The United States renewed its call Tuesday for an end to violence and a political solution to the crisis in Haiti. The State Department said a settlement would involve thorough reform of the way Haiti is governed, though it did not call for the early departure from office of embattled President Jean-Bertrand Aristide.
The unrest in Haiti is being followed with concern by senior U.S. officials, including Secretary of State Colin Powell, who discussed the situation by phone with Canadian Foreign Minister Bill Graham and at a meeting with Haiti's incoming ambassador to Washington, Raymond Valcin.
At a news briefing, State Department spokesman Richard Boucher said Mr. Powell used what was nominally a "courtesy call" by the Haitian diplomat to press the Aristide government to accept peace-making efforts of the Caribbean grouping (CARICOM), and seek a political solution of the crisis.
"There needs to be a political solution and that's only going to be gained by dialogue, negotiations and compromise," said Mr. Boucher. "It's also going to involve some rather thorough-going reforms in the way the government is run out there, the way Haiti is governed. But in the end, we think that's a solution to calming the situation and ending the climate of violence that has grown up over the past few years, and which is seen so horribly in these most recent events."
The spokesman did not elaborate on envisaged reforms in Port-au-Prince. But a senior diplomat who spoke to reporters said this could indeed involve "changes in [Mr.] Aristide's position," though he also said the United States was not calling on him to step down.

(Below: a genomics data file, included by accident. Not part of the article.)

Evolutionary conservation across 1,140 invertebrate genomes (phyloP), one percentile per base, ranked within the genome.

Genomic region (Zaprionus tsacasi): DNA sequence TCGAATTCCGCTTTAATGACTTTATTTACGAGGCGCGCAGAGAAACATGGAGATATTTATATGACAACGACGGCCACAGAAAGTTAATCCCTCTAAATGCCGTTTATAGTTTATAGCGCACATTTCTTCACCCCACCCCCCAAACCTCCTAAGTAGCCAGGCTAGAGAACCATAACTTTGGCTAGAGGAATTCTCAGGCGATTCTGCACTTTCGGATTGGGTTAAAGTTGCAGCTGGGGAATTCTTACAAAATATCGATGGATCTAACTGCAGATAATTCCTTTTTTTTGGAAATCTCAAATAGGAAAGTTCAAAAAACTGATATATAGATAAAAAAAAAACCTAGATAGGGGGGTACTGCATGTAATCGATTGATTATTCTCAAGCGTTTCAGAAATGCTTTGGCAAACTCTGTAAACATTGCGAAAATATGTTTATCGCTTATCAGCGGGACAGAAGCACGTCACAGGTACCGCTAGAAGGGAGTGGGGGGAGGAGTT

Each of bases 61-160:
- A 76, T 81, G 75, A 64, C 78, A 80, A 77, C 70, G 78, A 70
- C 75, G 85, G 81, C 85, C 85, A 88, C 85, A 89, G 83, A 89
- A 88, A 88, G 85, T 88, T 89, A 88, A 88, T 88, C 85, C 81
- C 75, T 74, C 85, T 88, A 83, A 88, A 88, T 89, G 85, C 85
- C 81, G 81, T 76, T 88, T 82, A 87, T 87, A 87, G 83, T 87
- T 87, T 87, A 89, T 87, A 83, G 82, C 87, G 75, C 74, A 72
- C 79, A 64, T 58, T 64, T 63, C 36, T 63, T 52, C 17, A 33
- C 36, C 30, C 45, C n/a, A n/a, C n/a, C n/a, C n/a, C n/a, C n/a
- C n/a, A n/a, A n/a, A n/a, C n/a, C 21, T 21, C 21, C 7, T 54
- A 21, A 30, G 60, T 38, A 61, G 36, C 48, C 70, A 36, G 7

Caribbean leaders have been pressing a peace plan that would include a commitment by Mr. Aristide not to seek re-election in 2006. In the meantime, a new prime minister would be appointed and a broad-based government advisory council named to help lead the country to new elections. Haiti has been at a political impasse since disputed legislative elections in 2000.
In his remarks here, spokesman Boucher drew a distinction between Haiti's mainstream opposition parties, who he said have advocated peaceful change and protests, and the armed gangs who seized control of major towns in recent days, burning police posts and looting.
"The political opposition has not been associated directly with these gangs," he said. "The origin appears to be in other groups, and sometimes in groups that in the past were supported by people associated with the government. So the opposition needs to maintain a peaceful stance, needs to continue to disassociate itself from these gangs and the violence, and to continue to seek a peaceful and negotiated solution."
Haiti has been wracked by anti-government protests since last September, often put down by security forces and armed Aristide supporters. The unrest has escalated markedly this month, with more than 40 deaths reported in the last five days.